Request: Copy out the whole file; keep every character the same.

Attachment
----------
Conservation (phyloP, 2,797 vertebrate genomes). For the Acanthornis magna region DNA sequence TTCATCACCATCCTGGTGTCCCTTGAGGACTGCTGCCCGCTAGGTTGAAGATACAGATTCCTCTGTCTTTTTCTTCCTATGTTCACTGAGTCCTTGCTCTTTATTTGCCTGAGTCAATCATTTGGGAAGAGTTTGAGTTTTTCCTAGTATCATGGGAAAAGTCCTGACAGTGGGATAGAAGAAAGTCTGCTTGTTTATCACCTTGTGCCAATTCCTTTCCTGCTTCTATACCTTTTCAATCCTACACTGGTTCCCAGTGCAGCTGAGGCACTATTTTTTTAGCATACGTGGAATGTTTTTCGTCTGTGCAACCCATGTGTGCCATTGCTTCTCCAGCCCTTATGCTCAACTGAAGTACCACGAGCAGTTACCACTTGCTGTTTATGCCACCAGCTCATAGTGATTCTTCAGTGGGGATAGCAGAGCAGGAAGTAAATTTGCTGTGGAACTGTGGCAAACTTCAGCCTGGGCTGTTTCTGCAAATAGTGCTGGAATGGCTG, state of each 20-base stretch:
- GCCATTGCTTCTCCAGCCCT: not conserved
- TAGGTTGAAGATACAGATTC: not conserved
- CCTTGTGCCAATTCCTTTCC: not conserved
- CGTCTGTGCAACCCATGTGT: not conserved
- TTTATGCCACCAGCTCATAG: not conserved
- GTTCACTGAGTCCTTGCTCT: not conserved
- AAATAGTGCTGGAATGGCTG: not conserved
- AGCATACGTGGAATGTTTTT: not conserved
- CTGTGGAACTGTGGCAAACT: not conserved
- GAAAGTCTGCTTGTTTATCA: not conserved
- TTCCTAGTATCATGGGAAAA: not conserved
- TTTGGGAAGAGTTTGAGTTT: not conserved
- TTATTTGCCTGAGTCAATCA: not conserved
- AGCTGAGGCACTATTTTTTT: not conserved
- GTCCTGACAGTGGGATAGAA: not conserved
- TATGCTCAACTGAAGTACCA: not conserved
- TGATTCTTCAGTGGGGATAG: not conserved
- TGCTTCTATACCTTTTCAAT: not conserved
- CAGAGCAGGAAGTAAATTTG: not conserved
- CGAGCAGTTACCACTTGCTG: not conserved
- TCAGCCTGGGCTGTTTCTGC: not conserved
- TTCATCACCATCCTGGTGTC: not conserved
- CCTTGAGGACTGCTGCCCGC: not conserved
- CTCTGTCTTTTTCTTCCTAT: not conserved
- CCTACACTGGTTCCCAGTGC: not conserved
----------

Conservation (phyloP, 2,797 vertebrate genomes). For the Acanthornis magna region DNA sequence TTCATCACCATCCTGGTGTCCCTTGAGGACTGCTGCCCGCTAGGTTGAAGATACAGATTCCTCTGTCTTTTTCTTCCTATGTTCACTGAGTCCTTGCTCTTTATTTGCCTGAGTCAATCATTTGGGAAGAGTTTGAGTTTTTCCTAGTATCATGGGAAAAGTCCTGACAGTGGGATAGAAGAAAGTCTGCTTGTTTATCACCTTGTGCCAATTCCTTTCCTGCTTCTATACCTTTTCAATCCTACACTGGTTCCCAGTGCAGCTGAGGCACTATTTTTTTAGCATACGTGGAATGTTTTTCGTCTGTGCAACCCATGTGTGCCATTGCTTCTCCAGCCCTTATGCTCAACTGAAGTACCACGAGCAGTTACCACTTGCTGTTTATGCCACCAGCTCATAGTGATTCTTCAGTGGGGATAGCAGAGCAGGAAGTAAATTTGCTGTGGAACTGTGGCAAACTTCAGCCTGGGCTGTTTCTGCAAATAGTGCTGGAATGGCTG, state of each 20-base stretch:
- GCCATTGCTTCTCCAGCCCT: not conserved
- TAGGTTGAAGATACAGATTC: not conserved
- CCTTGTGCCAATTCCTTTCC: not conserved
- CGTCTGTGCAACCCATGTGT: not conserved
- TTTATGCCACCAGCTCATAG: not conserved
- GTTCACTGAGTCCTTGCTCT: not conserved
- AAATAGTGCTGGAATGGCTG: not conserved
- AGCATACGTGGAATGTTTTT: not conserved
- CTGTGGAACTGTGGCAAACT: not conserved
- GAAAGTCTGCTTGTTTATCA: not conserved
- TTCCTAGTATCATGGGAAAA: not conserved
- TTTGGGAAGAGTTTGAGTTT: not conserved
- TTATTTGCCTGAGTCAATCA: not conserved
- AGCTGAGGCACTATTTTTTT: not conserved
- GTCCTGACAGTGGGATAGAA: not conserved
- TATGCTCAACTGAAGTACCA: not conserved
- TGATTCTTCAGTGGGGATAG: not conserved
- TGCTTCTATACCTTTTCAAT: not conserved
- CAGAGCAGGAAGTAAATTTG: not conserved
- CGAGCAGTTACCACTTGCTG: not conserved
- TCAGCCTGGGCTGTTTCTGC: not conserved
- TTCATCACCATCCTGGTGTC: not conserved
- CCTTGAGGACTGCTGCCCGC: not conserved
- CTCTGTCTTTTTCTTCCTAT: not conserved
- CCTACACTGGTTCCCAGTGC: not conserved